An historical-ecological investigation of the Goldthorn Wedge, Wolverhampton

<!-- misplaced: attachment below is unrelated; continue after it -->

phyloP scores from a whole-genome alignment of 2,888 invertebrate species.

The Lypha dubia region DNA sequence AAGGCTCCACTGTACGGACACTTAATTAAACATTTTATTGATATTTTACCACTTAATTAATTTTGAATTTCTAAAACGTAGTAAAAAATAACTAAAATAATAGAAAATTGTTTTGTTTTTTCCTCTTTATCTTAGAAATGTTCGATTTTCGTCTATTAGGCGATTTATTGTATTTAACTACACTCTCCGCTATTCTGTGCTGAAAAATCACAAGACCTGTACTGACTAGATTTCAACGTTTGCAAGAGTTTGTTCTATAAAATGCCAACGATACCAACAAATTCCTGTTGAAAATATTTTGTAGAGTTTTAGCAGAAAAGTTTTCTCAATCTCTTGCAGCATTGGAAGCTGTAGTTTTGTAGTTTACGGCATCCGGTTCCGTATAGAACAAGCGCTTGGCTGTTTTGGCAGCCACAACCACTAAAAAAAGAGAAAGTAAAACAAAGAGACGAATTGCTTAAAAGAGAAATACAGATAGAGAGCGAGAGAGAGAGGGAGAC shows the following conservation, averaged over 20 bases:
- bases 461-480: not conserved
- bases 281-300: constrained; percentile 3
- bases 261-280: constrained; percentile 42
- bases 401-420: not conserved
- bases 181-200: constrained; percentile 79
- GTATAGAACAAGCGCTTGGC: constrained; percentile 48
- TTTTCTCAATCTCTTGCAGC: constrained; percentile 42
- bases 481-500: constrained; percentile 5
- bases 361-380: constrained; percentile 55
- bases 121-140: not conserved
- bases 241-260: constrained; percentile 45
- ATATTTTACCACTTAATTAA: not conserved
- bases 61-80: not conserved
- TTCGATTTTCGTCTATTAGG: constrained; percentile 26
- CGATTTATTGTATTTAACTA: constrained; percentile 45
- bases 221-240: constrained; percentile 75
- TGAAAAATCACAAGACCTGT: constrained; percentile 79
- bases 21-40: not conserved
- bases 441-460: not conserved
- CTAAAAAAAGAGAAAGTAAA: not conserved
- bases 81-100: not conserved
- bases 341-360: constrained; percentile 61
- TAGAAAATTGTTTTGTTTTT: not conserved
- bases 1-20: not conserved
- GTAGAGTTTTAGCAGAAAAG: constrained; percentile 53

The Goldthom Wedge is approximately 627ha. of the original green belt in the western margin of the UK West Midlands conurbation. The present investigation incorporates historical data into the ecological and conservation evaluation of the green Wedge. It aims to define the botanical nature conservation value of the Wedge and to investigate the role of history in bringing about this value. The hypothesis is that the significance of botanical features in the Wedge substantially derives from the length of time that they have existed without significant modification. Phase 1 and Phase 2 ecological surveys were used to identify the plant ecological interest. Historical records and maps from the Anglo Saxon period through to the modem day were used to identify historical features within the landscape. ArcView Geographical Information Systems were used to display and integrate ecological and historical information including the reconstruction of partial or complete ecological phase 1 surveys for different historical periods. The ecological surveys demonstrated that the most important botanical features in the Wedge are the wet grassland vegetation of the Penn Common Golf Course, the three semi-natural deciduous coppices and practically the entire system of hedgerows. The historical investigation showed that almost all these features are of great age. It is suggested that Penn Common has the oldest documented history in the Wedge and that its wet grassland has partially retained some of its original features. The modem coppices appear to be remnants of much more extensive forest lands, but their ecology suggests a greater antiquity than it is possible to prove. Some individual hedgerows were shown to date back as far as the Common and the vast majority ofthe fields are over 160 years old with many over 260 years old providing a living record of the history of the Wedge. The Wedge was shown to have its origins largely as "ancient countryside" rather than that of "planned countryside" (Rack ham, 1995b). The investigation suggested that the integration of the two approaches enhanced the understanding of both the ecology and the history of the landscape and provided a case for the conservation of this landscape in its entirety. The design of future integrated studies and further investigations of the Goldthom Wedge is discussed.